Storytelling haze shrouds the musical ‘Blackberry Daze’

BY   Nelson Pressley  | PUB   The Washington Post 

Ruth P. Watson’s 2012 novel, “Blackberry Days of Summer,” is now a bluesy new musical called “Blackberry Daze,” and that change of spelling in the title foreshadows more bafflement and confusion than was probably intended.
Watson’s semi-mystery, with struggles and triumphs evoking shades of “The Color Purple,” features three women done wrong by the same man — a drunk and a rapist whose eventual murder is a relief all around.

That’s no spoiler. “It’s no wonder so many people wanted him dead,” a character says during the show’s busy opening number.

Watson has adapted the book with director-choreographer Thomas W. Jones II, and a novelistic tone sometimes juts in as the story switches focus. At first the show seems to be about Mae Lou (the tart but likable Roz White), the widow who marries the snakelike Herman Camm (played and sung with slithering menace by TC Carson). Then it seems to be about the lusty nightclub singer Pearl (an earthy Yvette Spears), who’s willing to cheat with Camm while her hot-tempered husband Willie (Duane Richards II) is away fighting World War I.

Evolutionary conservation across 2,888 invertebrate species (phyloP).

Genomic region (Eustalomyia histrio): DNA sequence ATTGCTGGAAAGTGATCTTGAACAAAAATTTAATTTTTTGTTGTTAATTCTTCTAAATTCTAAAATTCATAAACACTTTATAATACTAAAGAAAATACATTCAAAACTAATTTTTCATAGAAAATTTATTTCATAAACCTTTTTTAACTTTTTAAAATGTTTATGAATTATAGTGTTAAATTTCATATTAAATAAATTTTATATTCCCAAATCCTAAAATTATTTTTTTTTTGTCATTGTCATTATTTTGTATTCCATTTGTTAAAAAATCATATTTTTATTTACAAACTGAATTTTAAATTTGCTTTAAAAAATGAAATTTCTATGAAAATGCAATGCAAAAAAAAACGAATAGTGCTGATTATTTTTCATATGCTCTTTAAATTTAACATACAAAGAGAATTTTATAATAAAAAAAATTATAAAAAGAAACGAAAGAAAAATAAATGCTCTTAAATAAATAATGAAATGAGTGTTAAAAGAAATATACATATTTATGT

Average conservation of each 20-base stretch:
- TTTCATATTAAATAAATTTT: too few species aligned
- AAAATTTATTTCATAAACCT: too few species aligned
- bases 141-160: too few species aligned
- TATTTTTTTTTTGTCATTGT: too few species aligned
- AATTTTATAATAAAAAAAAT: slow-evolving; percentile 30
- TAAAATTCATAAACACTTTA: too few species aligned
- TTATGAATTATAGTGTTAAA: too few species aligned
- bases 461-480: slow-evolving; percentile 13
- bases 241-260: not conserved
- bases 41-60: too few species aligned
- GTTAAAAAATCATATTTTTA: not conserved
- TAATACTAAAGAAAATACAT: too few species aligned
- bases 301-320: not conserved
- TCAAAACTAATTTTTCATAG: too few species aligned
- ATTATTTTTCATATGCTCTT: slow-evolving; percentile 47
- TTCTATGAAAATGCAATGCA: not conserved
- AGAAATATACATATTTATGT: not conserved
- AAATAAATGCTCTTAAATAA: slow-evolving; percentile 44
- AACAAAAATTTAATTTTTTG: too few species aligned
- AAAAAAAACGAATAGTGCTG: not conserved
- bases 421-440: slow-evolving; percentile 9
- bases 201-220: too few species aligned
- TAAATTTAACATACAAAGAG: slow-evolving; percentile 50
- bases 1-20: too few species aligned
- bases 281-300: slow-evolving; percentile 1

Blackberry Days of Summer
RUTH P. WATSON, AUTHOR
In an exciting historical whodunit, a young black man is murdered and even though suspects abound, no one is trying too hard to find his killer.

As Robert Parker’s body is lowered into the grave, Herman Camm introduces himself to the mourning family. He is a beady-eyed, small-framed man with nice clothes and hat—and he is about to drastically change the lives of three women: Mae Lou Parker; her daughter, Carrie; and Pearl Brown.

On Christmas Eve, trouble arrives when Carrie reveals Herman is abusing her. Mae Lou is fed up with Herman spending time with other women but when she goes to confront him, she finds Herman pointing a gun at her friend Willie.

All of the stories converge when Herman is found dead from a shotgun wound. There are many people Herman has offended. And all three women are suspects in his murder. An investigation is launched. But no one really cares, including the police.


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